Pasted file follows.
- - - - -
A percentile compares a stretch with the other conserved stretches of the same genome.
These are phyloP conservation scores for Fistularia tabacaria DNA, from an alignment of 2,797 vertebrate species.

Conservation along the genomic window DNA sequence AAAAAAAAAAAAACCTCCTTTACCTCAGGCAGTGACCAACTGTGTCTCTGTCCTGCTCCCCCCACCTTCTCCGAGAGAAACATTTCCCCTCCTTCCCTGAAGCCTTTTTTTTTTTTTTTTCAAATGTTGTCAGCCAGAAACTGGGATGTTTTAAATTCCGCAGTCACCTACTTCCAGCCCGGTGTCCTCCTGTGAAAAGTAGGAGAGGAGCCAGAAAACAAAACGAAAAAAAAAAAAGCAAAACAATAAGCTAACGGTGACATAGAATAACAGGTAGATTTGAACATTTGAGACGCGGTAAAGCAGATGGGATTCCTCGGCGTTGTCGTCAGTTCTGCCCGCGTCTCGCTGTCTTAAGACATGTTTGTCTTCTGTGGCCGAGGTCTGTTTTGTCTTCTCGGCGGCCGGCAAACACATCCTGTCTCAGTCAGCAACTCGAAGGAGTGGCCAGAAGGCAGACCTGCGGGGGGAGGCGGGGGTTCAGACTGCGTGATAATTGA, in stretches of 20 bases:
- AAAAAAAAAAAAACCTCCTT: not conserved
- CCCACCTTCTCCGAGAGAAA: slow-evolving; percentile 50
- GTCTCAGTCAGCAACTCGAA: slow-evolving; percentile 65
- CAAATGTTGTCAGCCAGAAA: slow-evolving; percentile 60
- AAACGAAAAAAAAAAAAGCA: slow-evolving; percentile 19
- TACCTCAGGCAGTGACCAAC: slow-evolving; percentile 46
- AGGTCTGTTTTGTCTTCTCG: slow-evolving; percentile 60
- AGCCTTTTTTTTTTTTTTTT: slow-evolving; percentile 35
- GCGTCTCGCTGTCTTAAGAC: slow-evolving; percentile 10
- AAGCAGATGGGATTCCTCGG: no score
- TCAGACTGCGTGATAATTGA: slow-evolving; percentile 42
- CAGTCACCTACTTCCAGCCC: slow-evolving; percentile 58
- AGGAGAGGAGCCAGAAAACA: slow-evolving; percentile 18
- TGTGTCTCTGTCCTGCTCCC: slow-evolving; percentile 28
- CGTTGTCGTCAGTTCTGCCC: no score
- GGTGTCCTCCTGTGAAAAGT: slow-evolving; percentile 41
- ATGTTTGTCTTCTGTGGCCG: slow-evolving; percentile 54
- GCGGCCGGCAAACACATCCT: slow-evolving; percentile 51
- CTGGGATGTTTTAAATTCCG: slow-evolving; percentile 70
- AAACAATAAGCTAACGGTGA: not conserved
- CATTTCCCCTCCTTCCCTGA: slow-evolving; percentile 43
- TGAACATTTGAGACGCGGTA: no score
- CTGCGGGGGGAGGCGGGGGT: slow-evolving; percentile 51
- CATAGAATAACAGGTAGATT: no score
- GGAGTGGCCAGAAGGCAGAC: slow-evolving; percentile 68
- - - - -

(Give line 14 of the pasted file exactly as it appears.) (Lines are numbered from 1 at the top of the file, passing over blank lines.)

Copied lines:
- TCAGACTGCGTGATAATTGA: slow-evolving; percentile 42